Q&A: Artist Kevin Blythe Sampson
Artist Kevin Blythe Sampson recently spoke to SENIOR PLANET about his humble beginnings, what it meant to appear in the popular PBS Kids series, Arthur, and how COVID-19 has impacted his work. You can view Sampson’s work at the Cavin-Morris Gallery, Intuit, and the Mariposa Museum.
Is this a second career for you? If so can you describe your early career path, your first retirement, and your decision to enter the workforce again or pivot?
I’ve always wanted to be an artist. My father, Stephen Sampson, was one of New Jersey’s biggest civil rights leaders. So I grew up in a household surrounded by people like Ruby Deen, Ossie Davis, and many others. Congresswoman Shirley Chisholm was one of my father’s biggest mentors…she often had dinner at our home.
At 17, I went to Lincoln University where I stayed for two years. When I came back from college, My father was recruiting African-Americans to become police officers, and he said “You’re not sitting in my house just laying around.” So I took the Police test (I didn’t want to, I was more invested in becoming a Black Panther). But I became a Police Officer and the first uniformed African-American Police Composite Sketch Artist in the country. I remained a Police Officer for almost 20 years taking an early retirement after the death of my wife to raise my two children.
Can you describe the moment you knew “found object” art was something you wanted to specialize in? Why sculpture? Are there any other mediums you are exploring?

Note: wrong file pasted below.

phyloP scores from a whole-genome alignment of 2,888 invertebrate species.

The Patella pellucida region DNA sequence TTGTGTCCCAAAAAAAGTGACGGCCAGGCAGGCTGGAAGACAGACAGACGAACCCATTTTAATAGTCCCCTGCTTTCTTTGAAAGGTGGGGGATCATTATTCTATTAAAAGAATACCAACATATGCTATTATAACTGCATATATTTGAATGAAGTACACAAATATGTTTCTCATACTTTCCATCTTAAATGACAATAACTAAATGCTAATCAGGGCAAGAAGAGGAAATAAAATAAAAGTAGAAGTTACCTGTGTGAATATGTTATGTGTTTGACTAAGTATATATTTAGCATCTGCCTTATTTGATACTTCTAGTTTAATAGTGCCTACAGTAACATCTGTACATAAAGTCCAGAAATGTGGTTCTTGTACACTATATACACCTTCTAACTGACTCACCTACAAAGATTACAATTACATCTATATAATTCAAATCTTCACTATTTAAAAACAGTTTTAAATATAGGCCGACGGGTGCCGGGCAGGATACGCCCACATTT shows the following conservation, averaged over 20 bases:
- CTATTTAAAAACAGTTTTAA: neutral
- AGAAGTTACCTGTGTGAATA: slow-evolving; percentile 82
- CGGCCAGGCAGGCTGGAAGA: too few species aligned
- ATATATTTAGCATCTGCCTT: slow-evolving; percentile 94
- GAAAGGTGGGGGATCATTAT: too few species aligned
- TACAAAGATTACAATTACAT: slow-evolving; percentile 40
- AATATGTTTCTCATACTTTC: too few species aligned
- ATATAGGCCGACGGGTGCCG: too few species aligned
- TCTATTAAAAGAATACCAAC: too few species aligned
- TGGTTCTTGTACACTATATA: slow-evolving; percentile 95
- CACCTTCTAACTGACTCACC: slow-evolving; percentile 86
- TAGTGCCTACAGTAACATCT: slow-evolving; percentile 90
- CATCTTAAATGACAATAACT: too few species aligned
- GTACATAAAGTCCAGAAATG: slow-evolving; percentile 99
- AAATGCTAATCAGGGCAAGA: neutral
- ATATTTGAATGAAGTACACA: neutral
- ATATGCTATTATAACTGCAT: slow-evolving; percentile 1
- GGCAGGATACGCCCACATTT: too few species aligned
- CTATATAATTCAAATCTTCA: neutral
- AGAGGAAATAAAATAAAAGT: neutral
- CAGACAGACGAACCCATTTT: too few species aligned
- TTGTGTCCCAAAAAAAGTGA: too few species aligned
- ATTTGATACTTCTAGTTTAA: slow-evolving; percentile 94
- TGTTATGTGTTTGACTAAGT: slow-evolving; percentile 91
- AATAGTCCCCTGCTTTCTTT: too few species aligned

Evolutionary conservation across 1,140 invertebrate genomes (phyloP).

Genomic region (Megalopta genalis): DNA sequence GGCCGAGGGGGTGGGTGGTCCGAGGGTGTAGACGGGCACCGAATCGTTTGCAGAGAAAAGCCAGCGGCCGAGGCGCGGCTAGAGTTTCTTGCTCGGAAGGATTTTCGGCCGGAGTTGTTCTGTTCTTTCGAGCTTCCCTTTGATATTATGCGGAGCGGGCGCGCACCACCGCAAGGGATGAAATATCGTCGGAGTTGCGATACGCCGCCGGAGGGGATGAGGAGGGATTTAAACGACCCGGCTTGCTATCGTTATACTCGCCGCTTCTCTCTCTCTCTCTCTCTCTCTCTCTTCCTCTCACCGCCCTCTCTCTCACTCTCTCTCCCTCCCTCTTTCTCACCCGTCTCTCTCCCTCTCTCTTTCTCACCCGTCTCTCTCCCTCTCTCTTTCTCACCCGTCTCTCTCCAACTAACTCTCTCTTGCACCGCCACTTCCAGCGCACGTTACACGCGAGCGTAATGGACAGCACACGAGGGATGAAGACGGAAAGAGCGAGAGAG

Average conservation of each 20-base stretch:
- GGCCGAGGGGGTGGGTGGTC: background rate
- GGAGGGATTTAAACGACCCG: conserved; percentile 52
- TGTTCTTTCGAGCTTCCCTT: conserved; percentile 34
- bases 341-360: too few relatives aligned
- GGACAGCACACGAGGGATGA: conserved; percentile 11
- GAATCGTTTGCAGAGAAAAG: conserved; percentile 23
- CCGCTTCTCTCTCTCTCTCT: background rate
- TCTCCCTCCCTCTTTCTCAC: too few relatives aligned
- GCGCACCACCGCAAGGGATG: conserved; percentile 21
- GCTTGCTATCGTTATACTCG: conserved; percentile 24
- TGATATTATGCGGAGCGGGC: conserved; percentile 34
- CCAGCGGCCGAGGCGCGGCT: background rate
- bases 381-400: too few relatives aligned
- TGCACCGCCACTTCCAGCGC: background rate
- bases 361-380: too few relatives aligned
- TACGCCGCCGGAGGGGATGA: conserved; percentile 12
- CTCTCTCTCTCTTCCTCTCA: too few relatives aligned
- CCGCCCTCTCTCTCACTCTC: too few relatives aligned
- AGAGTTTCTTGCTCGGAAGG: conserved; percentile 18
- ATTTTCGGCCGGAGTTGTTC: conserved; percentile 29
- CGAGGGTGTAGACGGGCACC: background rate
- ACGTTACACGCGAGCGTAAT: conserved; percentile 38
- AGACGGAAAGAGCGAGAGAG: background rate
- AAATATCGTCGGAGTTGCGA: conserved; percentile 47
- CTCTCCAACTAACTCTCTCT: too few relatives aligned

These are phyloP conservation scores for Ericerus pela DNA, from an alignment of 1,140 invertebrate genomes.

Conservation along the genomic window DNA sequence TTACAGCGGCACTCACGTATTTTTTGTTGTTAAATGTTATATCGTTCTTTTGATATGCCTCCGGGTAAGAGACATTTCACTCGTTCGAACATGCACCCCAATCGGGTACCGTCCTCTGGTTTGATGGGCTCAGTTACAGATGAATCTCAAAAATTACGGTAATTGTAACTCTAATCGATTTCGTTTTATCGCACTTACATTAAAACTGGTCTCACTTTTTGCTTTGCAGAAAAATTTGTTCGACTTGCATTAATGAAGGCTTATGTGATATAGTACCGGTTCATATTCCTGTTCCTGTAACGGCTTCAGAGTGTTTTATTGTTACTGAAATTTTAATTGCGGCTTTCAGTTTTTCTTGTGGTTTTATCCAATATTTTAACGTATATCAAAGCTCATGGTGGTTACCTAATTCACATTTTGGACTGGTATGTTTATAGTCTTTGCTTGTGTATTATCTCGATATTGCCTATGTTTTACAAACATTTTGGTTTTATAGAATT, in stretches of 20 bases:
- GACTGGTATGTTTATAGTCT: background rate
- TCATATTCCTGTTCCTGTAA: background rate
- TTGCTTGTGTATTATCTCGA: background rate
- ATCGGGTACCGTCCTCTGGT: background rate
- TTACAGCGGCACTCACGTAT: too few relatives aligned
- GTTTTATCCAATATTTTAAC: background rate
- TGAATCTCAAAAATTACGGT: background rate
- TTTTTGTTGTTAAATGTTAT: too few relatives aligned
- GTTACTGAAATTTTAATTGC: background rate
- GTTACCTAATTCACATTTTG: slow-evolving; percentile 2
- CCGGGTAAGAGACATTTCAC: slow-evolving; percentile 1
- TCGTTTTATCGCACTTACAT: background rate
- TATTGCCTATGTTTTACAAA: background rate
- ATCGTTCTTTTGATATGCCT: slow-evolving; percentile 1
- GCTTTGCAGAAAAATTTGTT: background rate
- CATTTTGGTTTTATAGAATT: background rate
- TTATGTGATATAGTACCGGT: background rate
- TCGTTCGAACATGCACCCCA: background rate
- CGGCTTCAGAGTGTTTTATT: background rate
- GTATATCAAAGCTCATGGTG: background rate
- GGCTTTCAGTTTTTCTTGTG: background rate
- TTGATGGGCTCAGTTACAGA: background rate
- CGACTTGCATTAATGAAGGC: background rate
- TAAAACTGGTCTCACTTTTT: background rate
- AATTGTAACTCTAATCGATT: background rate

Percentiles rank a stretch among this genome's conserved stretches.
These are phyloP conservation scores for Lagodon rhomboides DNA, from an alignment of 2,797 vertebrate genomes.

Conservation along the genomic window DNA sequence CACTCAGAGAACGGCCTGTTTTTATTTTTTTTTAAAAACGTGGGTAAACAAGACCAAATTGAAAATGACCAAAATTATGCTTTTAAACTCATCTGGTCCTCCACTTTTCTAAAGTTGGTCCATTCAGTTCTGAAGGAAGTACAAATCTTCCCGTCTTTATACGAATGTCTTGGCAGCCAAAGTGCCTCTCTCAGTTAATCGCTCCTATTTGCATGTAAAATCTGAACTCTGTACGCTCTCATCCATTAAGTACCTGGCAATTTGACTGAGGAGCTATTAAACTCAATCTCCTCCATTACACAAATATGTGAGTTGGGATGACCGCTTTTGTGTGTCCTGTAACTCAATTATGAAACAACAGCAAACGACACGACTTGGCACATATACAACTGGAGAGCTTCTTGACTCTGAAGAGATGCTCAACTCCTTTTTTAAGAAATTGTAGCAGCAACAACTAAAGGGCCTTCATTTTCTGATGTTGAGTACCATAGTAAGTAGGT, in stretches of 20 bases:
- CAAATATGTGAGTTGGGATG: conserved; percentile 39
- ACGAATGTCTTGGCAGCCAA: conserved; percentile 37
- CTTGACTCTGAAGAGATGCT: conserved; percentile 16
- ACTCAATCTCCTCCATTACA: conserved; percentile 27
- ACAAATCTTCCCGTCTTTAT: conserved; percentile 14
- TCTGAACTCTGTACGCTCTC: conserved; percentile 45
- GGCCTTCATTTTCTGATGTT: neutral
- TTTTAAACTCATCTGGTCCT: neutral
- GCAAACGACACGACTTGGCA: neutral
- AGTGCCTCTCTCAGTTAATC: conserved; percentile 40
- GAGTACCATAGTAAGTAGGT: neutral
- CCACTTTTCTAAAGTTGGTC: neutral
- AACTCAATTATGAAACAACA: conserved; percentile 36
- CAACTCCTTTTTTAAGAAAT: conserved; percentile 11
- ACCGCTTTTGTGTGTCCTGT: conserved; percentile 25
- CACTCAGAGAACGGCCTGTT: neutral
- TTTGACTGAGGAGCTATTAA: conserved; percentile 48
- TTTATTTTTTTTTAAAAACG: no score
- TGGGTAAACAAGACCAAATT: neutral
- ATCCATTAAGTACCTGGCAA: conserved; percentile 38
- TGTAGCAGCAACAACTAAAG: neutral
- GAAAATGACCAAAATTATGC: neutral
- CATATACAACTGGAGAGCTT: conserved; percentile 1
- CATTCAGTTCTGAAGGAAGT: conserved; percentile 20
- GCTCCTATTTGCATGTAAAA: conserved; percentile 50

I have always drawn and painted. I decided I wanted to go back to school, so I went to Newark School of Fine & Industrial Art. One year in, they invited me to start teaching, and I would teach there for 18 years! I have been teaching for over 30 years now. For the past ten years, I have been a teaching artist with the Paul Robeson Gallery, at Rutgers University.
In the beginning, I was an illustrator. I actually wanted to illustrate record album covers. I started creating found object art due to a series of losses—one of my favorite cousins contracted AIDS. After she died her mother gave me all of her Santeria objects and I took those and started making my first sculpture. I didn’t know that I was making a sculpture, I just wanted to make a piece that would accompany her on her journey to the other side. The AIDS and crack crisis was in full bloom. There were so many people dying around me that I started making a series of memorials with found objects. (His studio pictured above, at right.)
A short time later I would lose both a child and my wife Pamela. I just kept making these memorials as a way to heal myself. Found objects grew out of my healing process.
Describe your art-making process. How long would you say a piece takes? Do you have a favorite piece? Is there another artist that inspires you?
Most of my pieces take a couple of months; once I start I can’t stop. My favorite pieces are still some of my earliest work. They are pieces about my wife and my cousin, Carroll. These are pieces that I’ll never get rid of (I call them my “power pieces”). When you collect found objects you’re using materials that someone else touched. I like to think they are magical objects, holding the power of the previous owners, with the ability to tell their stories.